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Hindutva: Who Is a Hindu?

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Hindutva: Who is a Hindu? is an ideological pamphlet by Vinayak Damodar Savarkar. Originally published under the title Essentials Of Hindutva in 1923, it was retitled Hindutva: Who Is a Hindu? when reprinted in 1928. Savarkar's pamphlet forms part of the canon of works published during British rule that later influenced post-independence contemporary Hindu nationalism.[1]


Savarkar used the term "Hindutva" (Sanskrit -tva, neuter abstract suffix) to describe "Hinduness" or the "quality of being a Hindu".[2] Savarkar regarded Hinduism as an ethnic, cultural and political identity. Hindus, according to Savarkar, are those who consider India to be the land in which their ancestors lived, as well as the land in which their religion originated. He advocates the creation of a Hindu state in that sense.[1]

Sarvakar includes all Indian religions in the term "Hinduism" and outlines his vision of a "Hindu Rashtra" (Hindu Nation) as "Akhand Bharat" (Undivided India), stretching across the entire Indian subcontinent.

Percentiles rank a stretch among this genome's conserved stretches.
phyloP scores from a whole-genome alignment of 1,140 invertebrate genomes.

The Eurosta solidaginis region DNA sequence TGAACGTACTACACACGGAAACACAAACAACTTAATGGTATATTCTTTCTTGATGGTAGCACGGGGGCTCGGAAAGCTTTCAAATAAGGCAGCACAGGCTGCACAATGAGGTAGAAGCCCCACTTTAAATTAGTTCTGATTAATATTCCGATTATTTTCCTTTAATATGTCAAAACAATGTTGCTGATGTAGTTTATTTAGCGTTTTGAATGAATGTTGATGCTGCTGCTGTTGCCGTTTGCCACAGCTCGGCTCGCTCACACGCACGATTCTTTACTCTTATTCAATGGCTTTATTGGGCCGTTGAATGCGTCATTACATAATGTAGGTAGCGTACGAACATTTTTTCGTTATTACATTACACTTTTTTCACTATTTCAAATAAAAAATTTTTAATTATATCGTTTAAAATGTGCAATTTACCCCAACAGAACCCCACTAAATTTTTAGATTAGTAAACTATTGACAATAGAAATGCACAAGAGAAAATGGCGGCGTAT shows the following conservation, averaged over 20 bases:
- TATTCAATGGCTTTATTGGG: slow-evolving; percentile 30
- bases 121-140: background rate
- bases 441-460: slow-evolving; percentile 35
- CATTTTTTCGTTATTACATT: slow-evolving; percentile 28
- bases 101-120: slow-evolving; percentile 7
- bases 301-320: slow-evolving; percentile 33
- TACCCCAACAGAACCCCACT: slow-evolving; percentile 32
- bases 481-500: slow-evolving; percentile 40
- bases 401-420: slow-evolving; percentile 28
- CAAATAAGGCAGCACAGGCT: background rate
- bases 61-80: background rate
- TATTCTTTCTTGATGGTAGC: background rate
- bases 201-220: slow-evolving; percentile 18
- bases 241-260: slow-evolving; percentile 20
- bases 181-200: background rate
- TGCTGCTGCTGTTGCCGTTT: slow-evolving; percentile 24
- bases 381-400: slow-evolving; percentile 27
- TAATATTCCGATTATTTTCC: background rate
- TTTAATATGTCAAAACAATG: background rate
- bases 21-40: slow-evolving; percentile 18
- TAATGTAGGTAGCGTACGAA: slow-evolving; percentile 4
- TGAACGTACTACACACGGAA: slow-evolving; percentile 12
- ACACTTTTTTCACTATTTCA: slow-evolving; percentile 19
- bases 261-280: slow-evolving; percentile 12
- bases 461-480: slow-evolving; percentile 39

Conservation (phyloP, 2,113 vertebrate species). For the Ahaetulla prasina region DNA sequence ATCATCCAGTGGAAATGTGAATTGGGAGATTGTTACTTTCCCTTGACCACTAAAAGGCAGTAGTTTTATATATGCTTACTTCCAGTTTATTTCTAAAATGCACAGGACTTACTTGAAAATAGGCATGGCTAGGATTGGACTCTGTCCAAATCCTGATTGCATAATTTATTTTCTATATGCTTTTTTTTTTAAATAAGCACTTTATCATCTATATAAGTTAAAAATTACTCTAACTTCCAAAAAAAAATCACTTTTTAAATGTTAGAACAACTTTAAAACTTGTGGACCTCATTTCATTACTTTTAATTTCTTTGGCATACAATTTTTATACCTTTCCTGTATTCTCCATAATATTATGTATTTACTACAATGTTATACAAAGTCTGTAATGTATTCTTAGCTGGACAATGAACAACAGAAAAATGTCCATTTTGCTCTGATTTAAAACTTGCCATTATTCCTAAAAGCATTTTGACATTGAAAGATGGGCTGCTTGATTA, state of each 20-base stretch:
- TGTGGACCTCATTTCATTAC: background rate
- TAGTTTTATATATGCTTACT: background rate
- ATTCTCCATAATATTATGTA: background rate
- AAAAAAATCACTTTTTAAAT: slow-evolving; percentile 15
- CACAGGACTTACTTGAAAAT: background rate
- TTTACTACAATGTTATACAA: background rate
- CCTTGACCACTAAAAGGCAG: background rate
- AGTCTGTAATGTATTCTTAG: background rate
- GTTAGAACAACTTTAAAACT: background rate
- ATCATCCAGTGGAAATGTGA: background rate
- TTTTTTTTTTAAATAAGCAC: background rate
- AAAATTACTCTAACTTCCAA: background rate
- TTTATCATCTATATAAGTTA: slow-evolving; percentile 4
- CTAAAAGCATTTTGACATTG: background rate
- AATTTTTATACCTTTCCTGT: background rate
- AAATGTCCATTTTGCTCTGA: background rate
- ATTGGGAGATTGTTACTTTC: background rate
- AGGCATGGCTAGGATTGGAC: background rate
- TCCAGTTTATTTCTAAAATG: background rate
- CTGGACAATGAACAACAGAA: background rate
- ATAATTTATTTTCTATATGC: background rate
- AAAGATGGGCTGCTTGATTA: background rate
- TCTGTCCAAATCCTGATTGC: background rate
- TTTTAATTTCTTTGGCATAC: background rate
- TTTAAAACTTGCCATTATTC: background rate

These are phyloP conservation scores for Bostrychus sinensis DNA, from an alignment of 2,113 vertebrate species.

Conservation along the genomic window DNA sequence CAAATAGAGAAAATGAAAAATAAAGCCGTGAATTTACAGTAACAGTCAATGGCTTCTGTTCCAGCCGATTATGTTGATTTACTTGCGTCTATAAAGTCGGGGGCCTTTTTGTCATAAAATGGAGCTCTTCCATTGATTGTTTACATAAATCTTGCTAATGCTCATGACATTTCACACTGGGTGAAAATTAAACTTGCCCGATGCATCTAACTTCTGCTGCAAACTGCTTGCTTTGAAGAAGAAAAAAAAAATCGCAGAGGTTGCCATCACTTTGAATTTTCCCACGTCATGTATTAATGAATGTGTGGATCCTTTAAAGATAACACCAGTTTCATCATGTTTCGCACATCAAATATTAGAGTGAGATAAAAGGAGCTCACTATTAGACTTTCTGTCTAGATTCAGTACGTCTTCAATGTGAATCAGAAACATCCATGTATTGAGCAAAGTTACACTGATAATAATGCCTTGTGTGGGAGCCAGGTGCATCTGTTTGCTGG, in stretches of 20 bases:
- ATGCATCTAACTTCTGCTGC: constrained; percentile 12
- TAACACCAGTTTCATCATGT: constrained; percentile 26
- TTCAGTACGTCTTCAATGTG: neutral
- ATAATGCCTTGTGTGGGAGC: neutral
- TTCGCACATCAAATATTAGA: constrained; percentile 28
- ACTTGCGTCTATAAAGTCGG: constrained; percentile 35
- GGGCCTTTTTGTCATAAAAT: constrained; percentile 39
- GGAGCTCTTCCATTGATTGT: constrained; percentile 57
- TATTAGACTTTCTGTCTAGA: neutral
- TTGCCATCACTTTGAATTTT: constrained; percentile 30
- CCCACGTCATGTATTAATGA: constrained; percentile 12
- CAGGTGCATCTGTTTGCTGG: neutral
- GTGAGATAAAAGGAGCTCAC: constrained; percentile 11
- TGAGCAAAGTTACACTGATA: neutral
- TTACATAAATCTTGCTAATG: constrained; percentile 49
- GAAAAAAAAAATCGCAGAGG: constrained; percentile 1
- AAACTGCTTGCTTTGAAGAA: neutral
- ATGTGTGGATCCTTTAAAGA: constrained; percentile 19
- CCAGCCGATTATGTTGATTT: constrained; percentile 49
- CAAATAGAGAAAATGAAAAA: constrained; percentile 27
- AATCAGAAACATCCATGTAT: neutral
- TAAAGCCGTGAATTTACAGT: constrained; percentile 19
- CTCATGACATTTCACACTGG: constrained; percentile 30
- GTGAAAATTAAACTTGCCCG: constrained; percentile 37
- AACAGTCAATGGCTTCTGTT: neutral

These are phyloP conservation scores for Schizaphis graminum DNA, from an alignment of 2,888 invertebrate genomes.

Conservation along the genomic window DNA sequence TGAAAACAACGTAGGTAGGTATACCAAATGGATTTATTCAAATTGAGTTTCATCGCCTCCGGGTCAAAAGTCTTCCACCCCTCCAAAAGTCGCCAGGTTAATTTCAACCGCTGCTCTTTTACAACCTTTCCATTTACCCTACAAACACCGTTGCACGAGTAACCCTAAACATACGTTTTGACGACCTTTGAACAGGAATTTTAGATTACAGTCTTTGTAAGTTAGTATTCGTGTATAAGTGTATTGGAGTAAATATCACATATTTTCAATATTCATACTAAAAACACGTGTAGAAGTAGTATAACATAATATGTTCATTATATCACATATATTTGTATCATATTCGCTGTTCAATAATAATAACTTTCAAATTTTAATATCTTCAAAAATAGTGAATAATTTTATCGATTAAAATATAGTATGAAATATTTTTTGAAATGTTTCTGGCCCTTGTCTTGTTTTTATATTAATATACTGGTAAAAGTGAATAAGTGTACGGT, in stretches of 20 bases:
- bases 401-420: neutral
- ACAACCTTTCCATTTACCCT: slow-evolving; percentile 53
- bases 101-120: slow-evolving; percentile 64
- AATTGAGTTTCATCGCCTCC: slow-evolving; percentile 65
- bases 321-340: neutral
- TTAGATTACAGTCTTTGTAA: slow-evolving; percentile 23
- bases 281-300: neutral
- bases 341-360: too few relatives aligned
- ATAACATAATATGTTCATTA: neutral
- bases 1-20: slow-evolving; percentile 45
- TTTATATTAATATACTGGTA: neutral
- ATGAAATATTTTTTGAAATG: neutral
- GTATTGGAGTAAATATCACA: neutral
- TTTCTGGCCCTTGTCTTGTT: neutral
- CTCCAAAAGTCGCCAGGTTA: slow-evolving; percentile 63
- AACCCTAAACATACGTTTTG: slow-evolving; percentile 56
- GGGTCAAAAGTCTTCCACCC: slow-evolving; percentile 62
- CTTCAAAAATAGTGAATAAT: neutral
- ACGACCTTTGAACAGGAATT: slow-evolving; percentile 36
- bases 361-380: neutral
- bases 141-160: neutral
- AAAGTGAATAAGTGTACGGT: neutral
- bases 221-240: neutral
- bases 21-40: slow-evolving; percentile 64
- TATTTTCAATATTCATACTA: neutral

"We Hindus are bound together not only by the tie of the love we bear to a common fatherland and by the common blood that courses through our veins and keeps our hearts throbbing and our affections warm, but also by the tie of the common homage we pay to our great civilization - our Hindu culture" Fifth Edition 1969 p91 (Internet Archive PDF p108)

Savarkar wrote the pamphlet while imprisoned for his alleged role in the assassination of William Hutt Curzon Wyllie.[3]


  1. ^ a b Peter Lyon (2008), Conflict between India and Pakistan: an encyclopedia, ABC-CLIO, p. 75, ISBN 978-1-57607-712-2
  2. ^ Women, States, and Nationalism. Routledge. pp. 104–. ISBN 978-0-203-37368-2. Retrieved 24 April 2013.
  3. ^ Shōgimen, Takashi; Nederman, Cary J. (2009), Western political thought in dialogue with Asia, Lexington Books, p. 190, ISBN 978-0-7391-2378-2

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